Baccharis vanessae

R. M. Beauchamp

Phytologia 46: 216, figs. 2, 3. 1980.

Common names: Encinitas false willow or baccharis
EndemicConservation concern
Treatment appears in FNA Volume 20. Treatment on page 34. Mentioned on page 25.

Shrubs, 50–200 cm (sprawling, densely stemmed from crowns, broomlike). Stems erect, slender, rounded, smooth, glabrous or stipitate-glandular proximal to heads. Leaves often withering and sparse by flowering; sessile; blades (1-nerved) filiform to linear-oblanceolate, 10–30 × 1–3 mm (slightly fleshy), bases narrowed, margins entire (revolute), apices acute (mucronate), faces glabrous, gland-dotted. Heads borne singly or in (pedunculate clusters) in loose paniculiform or racemiform arrays. Involucres funnelform; staminate 3–5 mm, pistillate 3–5 mm. Phyllaries lanceolate (not keeled), 1–4 mm, margins ciliate, chartaceous, apices acute to acuminate (abaxial faces scurfy-glandular). Staminate florets 15–22; corollas 4 mm. Pistillate florets ca. 25; corollas 2.5 mm. Cypselae 2–3 mm, 10-nerved, glabrous or ciliate along nerves; pappi 7–10 mm. 2n = 18.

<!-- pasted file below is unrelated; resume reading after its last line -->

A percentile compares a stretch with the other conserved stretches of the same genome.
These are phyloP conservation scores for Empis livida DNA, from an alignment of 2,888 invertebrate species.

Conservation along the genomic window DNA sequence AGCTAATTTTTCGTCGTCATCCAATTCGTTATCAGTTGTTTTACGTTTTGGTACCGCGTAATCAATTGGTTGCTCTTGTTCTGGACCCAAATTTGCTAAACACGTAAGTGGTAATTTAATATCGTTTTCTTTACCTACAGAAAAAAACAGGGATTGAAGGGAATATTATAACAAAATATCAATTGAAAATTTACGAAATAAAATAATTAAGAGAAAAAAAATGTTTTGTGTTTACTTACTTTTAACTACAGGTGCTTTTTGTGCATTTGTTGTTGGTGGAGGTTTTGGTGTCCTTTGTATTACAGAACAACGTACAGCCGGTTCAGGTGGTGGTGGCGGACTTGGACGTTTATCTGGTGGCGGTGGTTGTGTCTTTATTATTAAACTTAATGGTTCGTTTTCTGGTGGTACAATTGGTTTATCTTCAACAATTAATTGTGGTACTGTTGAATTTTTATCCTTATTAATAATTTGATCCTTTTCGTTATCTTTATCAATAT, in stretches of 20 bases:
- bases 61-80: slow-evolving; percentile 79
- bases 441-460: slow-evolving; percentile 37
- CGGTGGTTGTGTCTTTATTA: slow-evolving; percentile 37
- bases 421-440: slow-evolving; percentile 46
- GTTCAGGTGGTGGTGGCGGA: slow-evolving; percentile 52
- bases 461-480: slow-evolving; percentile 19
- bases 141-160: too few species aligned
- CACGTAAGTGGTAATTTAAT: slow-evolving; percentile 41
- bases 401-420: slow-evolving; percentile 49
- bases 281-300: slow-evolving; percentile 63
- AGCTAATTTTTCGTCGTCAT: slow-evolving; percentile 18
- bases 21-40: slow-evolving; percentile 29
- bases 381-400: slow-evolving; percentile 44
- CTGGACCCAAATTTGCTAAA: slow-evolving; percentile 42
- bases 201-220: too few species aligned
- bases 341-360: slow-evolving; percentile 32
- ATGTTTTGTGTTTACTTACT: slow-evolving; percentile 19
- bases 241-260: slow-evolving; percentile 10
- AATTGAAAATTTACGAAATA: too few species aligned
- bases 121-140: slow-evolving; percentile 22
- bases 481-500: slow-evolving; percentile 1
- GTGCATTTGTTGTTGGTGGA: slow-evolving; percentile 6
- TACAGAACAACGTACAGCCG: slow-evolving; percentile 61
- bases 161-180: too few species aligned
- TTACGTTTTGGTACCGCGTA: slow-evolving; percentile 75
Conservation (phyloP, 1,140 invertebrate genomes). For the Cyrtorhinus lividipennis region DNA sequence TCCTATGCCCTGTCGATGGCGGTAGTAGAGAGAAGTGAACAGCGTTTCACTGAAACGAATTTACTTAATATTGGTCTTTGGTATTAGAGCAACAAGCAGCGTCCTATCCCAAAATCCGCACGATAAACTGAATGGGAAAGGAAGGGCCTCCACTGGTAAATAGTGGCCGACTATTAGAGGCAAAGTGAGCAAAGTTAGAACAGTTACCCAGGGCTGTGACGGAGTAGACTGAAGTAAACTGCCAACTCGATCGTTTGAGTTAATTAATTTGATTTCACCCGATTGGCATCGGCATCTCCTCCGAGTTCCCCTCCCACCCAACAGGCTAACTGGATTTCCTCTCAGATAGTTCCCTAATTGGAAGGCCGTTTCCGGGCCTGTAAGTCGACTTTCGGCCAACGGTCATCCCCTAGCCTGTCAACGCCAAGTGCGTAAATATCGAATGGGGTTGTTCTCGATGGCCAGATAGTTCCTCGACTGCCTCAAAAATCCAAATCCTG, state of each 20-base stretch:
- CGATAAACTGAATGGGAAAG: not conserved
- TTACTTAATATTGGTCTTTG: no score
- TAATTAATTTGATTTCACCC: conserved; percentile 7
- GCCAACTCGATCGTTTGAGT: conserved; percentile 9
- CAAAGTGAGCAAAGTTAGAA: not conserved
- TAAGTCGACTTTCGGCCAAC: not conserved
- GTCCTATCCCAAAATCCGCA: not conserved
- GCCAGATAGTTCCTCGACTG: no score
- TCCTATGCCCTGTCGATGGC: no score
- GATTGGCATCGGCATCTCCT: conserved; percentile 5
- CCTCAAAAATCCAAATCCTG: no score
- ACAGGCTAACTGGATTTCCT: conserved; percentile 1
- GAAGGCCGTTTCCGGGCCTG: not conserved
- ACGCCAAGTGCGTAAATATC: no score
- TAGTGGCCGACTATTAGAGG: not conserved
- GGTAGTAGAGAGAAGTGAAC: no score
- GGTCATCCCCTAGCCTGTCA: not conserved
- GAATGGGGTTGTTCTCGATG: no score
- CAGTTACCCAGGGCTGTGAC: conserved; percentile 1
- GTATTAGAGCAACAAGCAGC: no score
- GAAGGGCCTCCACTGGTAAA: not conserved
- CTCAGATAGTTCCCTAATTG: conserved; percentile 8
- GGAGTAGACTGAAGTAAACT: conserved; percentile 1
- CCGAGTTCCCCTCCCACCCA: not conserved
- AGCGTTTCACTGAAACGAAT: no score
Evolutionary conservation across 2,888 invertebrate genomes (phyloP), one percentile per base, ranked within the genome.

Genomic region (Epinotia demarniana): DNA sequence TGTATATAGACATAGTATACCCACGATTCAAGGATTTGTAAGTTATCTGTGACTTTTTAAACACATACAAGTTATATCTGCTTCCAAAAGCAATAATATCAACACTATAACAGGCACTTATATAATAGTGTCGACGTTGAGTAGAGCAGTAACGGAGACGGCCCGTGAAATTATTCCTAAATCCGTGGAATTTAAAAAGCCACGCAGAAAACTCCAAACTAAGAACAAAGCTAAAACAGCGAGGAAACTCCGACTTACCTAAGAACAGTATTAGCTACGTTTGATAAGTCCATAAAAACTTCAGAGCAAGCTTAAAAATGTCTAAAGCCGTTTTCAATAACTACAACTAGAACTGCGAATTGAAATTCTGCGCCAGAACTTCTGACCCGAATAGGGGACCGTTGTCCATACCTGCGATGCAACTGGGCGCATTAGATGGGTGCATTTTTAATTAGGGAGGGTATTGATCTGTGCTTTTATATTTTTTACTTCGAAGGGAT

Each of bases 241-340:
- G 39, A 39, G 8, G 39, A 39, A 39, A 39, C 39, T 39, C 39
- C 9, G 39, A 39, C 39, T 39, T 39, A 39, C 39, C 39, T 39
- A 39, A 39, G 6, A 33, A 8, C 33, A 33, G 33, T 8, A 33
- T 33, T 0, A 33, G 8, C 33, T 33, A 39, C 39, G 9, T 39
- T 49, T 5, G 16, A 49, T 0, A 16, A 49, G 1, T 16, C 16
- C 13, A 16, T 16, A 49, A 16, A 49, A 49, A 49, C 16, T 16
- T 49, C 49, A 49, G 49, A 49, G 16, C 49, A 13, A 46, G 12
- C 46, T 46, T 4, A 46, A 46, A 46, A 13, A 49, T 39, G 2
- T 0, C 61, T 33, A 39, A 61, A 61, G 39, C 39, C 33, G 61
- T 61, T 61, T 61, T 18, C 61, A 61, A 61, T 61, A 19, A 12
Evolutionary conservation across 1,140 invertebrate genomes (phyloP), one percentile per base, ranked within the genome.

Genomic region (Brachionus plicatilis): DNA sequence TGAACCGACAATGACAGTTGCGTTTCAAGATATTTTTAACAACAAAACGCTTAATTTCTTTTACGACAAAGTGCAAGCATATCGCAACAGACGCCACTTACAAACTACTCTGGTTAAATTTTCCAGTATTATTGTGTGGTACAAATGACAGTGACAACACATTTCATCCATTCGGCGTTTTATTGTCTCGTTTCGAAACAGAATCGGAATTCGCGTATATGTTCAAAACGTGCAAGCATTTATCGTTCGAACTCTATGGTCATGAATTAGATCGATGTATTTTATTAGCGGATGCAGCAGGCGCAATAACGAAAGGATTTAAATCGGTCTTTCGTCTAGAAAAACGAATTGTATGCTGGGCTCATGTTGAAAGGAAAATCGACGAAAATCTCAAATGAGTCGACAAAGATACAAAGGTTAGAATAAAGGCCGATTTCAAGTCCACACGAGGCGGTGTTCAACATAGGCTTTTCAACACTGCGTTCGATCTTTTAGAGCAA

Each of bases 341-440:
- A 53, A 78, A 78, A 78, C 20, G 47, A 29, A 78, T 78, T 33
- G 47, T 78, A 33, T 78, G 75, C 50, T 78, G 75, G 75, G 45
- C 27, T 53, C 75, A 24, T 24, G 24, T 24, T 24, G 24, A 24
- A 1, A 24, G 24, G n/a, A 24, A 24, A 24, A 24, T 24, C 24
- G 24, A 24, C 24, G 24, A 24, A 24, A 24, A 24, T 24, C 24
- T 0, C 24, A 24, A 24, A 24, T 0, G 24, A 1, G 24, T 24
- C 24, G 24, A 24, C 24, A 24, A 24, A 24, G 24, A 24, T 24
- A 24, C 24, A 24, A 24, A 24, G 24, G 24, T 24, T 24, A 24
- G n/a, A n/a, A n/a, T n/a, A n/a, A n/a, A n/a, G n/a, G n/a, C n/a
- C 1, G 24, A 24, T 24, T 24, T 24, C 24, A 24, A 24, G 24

Phenology: Flowering Oct.
Habitat: Chaparral, Torrey-pine forests
Elevation: 60–300 m


Of conservation concern.

Baccharis vanessae is highly localized in chaparral remnants in relictual Torrey Pine forests of coastal San Diego County. It is distinguished from other species of Baccharis by its filiform leaves and delicate, ciliate phyllaries that reflex at maturity.

Selected References


Lower Taxa